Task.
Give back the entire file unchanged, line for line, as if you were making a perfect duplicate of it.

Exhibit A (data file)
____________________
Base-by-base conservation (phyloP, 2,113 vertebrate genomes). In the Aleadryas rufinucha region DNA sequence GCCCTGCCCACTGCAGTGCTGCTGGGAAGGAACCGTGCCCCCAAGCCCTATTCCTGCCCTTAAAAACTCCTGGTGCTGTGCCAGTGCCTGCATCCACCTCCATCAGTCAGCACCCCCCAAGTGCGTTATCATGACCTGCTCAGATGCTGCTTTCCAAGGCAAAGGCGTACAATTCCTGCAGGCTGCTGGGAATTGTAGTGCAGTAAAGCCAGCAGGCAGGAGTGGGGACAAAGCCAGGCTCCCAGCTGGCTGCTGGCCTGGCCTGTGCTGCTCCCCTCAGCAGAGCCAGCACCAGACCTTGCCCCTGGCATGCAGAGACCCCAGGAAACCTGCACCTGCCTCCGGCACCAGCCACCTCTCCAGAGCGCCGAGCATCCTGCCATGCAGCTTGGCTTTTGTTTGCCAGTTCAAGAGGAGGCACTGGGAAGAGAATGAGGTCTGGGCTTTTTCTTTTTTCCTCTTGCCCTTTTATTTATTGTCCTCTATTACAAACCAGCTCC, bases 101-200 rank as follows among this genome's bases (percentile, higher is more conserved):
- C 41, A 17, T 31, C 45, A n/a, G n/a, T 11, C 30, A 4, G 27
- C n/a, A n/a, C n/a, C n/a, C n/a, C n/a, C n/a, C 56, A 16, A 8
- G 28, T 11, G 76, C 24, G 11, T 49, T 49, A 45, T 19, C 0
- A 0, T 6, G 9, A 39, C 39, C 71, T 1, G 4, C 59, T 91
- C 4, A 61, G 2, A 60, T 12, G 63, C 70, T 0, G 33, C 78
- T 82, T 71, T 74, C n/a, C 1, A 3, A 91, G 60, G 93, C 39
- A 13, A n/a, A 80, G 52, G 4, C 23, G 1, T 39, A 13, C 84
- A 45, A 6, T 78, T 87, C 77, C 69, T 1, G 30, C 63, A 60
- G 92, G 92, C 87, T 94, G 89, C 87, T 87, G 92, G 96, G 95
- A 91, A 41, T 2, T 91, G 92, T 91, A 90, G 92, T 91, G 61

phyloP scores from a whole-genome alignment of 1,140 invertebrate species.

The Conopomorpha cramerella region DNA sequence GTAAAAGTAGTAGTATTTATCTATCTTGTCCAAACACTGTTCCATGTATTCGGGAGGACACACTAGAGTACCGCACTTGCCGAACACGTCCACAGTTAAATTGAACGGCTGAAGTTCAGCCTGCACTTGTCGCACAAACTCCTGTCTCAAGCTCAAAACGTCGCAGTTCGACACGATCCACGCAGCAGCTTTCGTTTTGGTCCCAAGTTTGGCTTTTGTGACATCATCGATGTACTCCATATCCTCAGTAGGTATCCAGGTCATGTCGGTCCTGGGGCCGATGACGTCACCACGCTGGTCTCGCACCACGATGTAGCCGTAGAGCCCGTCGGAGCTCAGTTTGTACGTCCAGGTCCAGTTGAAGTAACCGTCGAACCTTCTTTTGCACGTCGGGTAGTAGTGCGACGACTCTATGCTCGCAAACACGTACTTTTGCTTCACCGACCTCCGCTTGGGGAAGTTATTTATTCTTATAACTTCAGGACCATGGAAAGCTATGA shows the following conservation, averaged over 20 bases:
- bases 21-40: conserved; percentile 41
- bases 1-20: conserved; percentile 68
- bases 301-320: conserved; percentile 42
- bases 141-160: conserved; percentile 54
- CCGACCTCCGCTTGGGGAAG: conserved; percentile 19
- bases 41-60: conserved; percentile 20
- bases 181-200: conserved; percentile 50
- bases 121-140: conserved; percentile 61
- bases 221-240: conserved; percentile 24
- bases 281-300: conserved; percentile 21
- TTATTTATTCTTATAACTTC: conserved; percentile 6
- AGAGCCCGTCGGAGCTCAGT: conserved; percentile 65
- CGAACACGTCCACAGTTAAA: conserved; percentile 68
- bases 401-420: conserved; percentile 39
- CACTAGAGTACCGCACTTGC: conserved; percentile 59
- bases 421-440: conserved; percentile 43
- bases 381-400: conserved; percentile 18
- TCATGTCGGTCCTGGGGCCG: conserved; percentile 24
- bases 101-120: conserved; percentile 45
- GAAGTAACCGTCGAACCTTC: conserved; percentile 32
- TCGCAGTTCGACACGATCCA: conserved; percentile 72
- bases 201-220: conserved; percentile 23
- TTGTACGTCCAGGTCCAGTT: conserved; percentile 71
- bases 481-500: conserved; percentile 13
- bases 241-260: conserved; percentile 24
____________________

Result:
Base-by-base conservation (phyloP, 2,113 vertebrate genomes). In the Aleadryas rufinucha region DNA sequence GCCCTGCCCACTGCAGTGCTGCTGGGAAGGAACCGTGCCCCCAAGCCCTATTCCTGCCCTTAAAAACTCCTGGTGCTGTGCCAGTGCCTGCATCCACCTCCATCAGTCAGCACCCCCCAAGTGCGTTATCATGACCTGCTCAGATGCTGCTTTCCAAGGCAAAGGCGTACAATTCCTGCAGGCTGCTGGGAATTGTAGTGCAGTAAAGCCAGCAGGCAGGAGTGGGGACAAAGCCAGGCTCCCAGCTGGCTGCTGGCCTGGCCTGTGCTGCTCCCCTCAGCAGAGCCAGCACCAGACCTTGCCCCTGGCATGCAGAGACCCCAGGAAACCTGCACCTGCCTCCGGCACCAGCCACCTCTCCAGAGCGCCGAGCATCCTGCCATGCAGCTTGGCTTTTGTTTGCCAGTTCAAGAGGAGGCACTGGGAAGAGAATGAGGTCTGGGCTTTTTCTTTTTTCCTCTTGCCCTTTTATTTATTGTCCTCTATTACAAACCAGCTCC, bases 101-200 rank as follows among this genome's bases (percentile, higher is more conserved):
- C 41, A 17, T 31, C 45, A n/a, G n/a, T 11, C 30, A 4, G 27
- C n/a, A n/a, C n/a, C n/a, C n/a, C n/a, C n/a, C 56, A 16, A 8
- G 28, T 11, G 76, C 24, G 11, T 49, T 49, A 45, T 19, C 0
- A 0, T 6, G 9, A 39, C 39, C 71, T 1, G 4, C 59, T 91
- C 4, A 61, G 2, A 60, T 12, G 63, C 70, T 0, G 33, C 78
- T 82, T 71, T 74, C n/a, C 1, A 3, A 91, G 60, G 93, C 39
- A 13, A n/a, A 80, G 52, G 4, C 23, G 1, T 39, A 13, C 84
- A 45, A 6, T 78, T 87, C 77, C 69, T 1, G 30, C 63, A 60
- G 92, G 92, C 87, T 94, G 89, C 87, T 87, G 92, G 96, G 95
- A 91, A 41, T 2, T 91, G 92, T 91, A 90, G 92, T 91, G 61

phyloP scores from a whole-genome alignment of 1,140 invertebrate species.

The Conopomorpha cramerella region DNA sequence GTAAAAGTAGTAGTATTTATCTATCTTGTCCAAACACTGTTCCATGTATTCGGGAGGACACACTAGAGTACCGCACTTGCCGAACACGTCCACAGTTAAATTGAACGGCTGAAGTTCAGCCTGCACTTGTCGCACAAACTCCTGTCTCAAGCTCAAAACGTCGCAGTTCGACACGATCCACGCAGCAGCTTTCGTTTTGGTCCCAAGTTTGGCTTTTGTGACATCATCGATGTACTCCATATCCTCAGTAGGTATCCAGGTCATGTCGGTCCTGGGGCCGATGACGTCACCACGCTGGTCTCGCACCACGATGTAGCCGTAGAGCCCGTCGGAGCTCAGTTTGTACGTCCAGGTCCAGTTGAAGTAACCGTCGAACCTTCTTTTGCACGTCGGGTAGTAGTGCGACGACTCTATGCTCGCAAACACGTACTTTTGCTTCACCGACCTCCGCTTGGGGAAGTTATTTATTCTTATAACTTCAGGACCATGGAAAGCTATGA shows the following conservation, averaged over 20 bases:
- bases 21-40: conserved; percentile 41
- bases 1-20: conserved; percentile 68
- bases 301-320: conserved; percentile 42
- bases 141-160: conserved; percentile 54
- CCGACCTCCGCTTGGGGAAG: conserved; percentile 19
- bases 41-60: conserved; percentile 20
- bases 181-200: conserved; percentile 50
- bases 121-140: conserved; percentile 61
- bases 221-240: conserved; percentile 24
- bases 281-300: conserved; percentile 21
- TTATTTATTCTTATAACTTC: conserved; percentile 6
- AGAGCCCGTCGGAGCTCAGT: conserved; percentile 65
- CGAACACGTCCACAGTTAAA: conserved; percentile 68
- bases 401-420: conserved; percentile 39
- CACTAGAGTACCGCACTTGC: conserved; percentile 59
- bases 421-440: conserved; percentile 43
- bases 381-400: conserved; percentile 18
- TCATGTCGGTCCTGGGGCCG: conserved; percentile 24
- bases 101-120: conserved; percentile 45
- GAAGTAACCGTCGAACCTTC: conserved; percentile 32
- TCGCAGTTCGACACGATCCA: conserved; percentile 72
- bases 201-220: conserved; percentile 23
- TTGTACGTCCAGGTCCAGTT: conserved; percentile 71
- bases 481-500: conserved; percentile 13
- bases 241-260: conserved; percentile 24